Bill Clinton is a double-edged sword as a campaign surrogate.
On the one hand, he and his presidency are viewed so positively that his efforts on behalf of candidates often provide them with a positive boost. On the other hand, he has a way of drawing attention to himself — especially when defending of his own legacy — in a manner that can jeopardize the mission of helping the candidate he's rallying for.
His spontaneous 30-minute debate Wednesday with a 24-year-old Bernie Sanders supporter at a restaurant in New Mexico probably falls into the second bucket.
BuzzFeed reported that the spirited exchange began when the recent New School graduate seemed to decline a handshake from Clinton, who was floating around the restaurant to whip up excitement for his wife's presidential campaign ahead of New Mexico's June 7 primary. The man, Josh Brody, told Clinton he supported Sanders over Clinton for the nomination, and he plans on supporting Green Party candidate Jill Stein later, presumably after Clinton clinches the nomination. He assailed the former president for his record on free trade, his dismantlement of the welfare system and deregulating the financial sector. And Clinton went head to head with him on point after point.
The conversation covered a wide range of issues, but the most revealing part of the exchange was when they locked horns over Clinton's overall political philosophy and theory of change. BuzzFeed wrote:
"Seems like your narrative," Brody responded, his voice louder than Clinton's, "is that you did the best job that you could have possibly done from the most progressive standpoint that you possibly could have had."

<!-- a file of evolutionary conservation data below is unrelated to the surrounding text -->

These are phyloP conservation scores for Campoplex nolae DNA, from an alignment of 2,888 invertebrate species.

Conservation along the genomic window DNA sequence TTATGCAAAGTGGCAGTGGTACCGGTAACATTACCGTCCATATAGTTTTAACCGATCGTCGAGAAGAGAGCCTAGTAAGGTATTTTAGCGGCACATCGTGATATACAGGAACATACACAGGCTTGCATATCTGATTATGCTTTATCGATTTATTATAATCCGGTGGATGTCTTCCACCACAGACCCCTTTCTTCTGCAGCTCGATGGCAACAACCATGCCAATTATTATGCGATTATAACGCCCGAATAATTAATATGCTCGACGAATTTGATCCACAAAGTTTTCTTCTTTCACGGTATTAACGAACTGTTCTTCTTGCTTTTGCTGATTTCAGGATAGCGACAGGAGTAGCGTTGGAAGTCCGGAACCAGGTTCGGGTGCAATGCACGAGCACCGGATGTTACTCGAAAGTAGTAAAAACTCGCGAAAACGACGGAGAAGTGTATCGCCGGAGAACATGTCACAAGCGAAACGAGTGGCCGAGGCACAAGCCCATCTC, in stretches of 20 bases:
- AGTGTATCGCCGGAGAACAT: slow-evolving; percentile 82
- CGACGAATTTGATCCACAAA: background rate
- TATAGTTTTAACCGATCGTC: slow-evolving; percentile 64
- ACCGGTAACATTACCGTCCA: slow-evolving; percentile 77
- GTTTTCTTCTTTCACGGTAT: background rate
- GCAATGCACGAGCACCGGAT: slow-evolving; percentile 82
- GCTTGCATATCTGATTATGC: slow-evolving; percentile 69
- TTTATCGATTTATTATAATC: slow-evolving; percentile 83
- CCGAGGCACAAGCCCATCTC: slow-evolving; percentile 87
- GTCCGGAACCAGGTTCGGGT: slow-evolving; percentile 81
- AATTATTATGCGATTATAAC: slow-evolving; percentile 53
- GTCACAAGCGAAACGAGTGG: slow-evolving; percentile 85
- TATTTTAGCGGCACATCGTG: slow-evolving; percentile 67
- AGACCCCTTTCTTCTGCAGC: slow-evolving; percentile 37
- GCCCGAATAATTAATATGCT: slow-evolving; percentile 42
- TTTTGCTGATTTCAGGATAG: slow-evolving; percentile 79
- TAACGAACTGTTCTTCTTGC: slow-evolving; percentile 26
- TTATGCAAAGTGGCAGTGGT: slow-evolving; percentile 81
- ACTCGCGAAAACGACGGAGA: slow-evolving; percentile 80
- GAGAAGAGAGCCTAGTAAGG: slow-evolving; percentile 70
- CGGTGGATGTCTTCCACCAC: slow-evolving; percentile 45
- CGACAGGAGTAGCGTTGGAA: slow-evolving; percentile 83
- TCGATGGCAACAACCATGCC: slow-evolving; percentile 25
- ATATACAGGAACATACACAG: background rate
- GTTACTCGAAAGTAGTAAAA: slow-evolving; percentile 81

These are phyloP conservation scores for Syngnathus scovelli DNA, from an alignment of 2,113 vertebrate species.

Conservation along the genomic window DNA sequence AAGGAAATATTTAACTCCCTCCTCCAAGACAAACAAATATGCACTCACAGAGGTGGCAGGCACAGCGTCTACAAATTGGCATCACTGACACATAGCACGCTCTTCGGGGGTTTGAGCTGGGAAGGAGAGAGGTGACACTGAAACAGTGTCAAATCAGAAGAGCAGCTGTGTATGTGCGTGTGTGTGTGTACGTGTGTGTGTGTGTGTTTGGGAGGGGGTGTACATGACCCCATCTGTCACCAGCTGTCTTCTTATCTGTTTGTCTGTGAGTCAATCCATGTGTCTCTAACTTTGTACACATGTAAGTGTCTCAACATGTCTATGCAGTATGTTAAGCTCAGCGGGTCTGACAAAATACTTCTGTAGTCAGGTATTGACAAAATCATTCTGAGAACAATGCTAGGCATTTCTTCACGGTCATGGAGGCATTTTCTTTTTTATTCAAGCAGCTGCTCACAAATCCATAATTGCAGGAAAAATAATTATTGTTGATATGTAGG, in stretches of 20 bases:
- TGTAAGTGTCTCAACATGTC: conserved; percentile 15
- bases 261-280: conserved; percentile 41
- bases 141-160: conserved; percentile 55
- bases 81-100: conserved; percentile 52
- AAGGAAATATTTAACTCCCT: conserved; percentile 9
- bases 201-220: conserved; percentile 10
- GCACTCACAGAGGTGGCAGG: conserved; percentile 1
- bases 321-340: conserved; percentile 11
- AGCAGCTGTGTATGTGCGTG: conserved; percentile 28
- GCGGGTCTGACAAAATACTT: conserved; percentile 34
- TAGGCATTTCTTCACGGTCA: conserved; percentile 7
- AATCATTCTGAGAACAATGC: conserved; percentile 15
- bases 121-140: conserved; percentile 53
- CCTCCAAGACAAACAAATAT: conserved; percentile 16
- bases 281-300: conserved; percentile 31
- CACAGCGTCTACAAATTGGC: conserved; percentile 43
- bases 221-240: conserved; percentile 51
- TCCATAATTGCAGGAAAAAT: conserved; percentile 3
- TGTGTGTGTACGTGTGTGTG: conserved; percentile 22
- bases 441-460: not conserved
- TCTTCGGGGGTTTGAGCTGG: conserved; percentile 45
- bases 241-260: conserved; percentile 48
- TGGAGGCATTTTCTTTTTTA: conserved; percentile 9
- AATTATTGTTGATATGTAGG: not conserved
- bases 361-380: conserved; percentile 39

Why it matters: Brody raised a number of noteworthy points. Clinton famously shifted the Democratic Party's ideological center to the right in an era during which Ronald Reagan's ethos of small government and pride in the free market was a dominant force, and Clinton's style of governance was focused on downplaying ideology, instead portraying policy challenges as technical problems in need of technical solutions. Hillary Clinton and Barack Obama are part of that tradition, while Sanders offers a break from it in his support of social rights like free health care, a robust welfare state and his skepticism that the free market will invariably mete out just outcomes.
Clinton said at a later point that politics was about making the most of a situation with constraints. "You have a limited number of choices, and you do what you can to help the largest number of people," he said. "It is very hard. ... If the best thing to do is just say no and lob bombs, you don't get anything done."
That didn't please Brody, who likened Clinton's case to conservative British Prime Minister Margaret Thatcher's slogan, "There is no alternative."
Regardless of whether you agree with Brody or Clinton's attitudes on what shape the Democratic Party should take, Brody's discontent — common among young voters, who overwhelmingly favor Sanders — is a symbol of the challenges that Hillary Clinton will face if she wins the nomination. She has plenty of strengths as a presidential candidate, but the Democratic Party is beginning to shift away from the technocratic ideology that she and her husband helped popularize in the 1990s. Telling liberals that politics is about hard choices may not resonate with this ascendant segment of the electorate.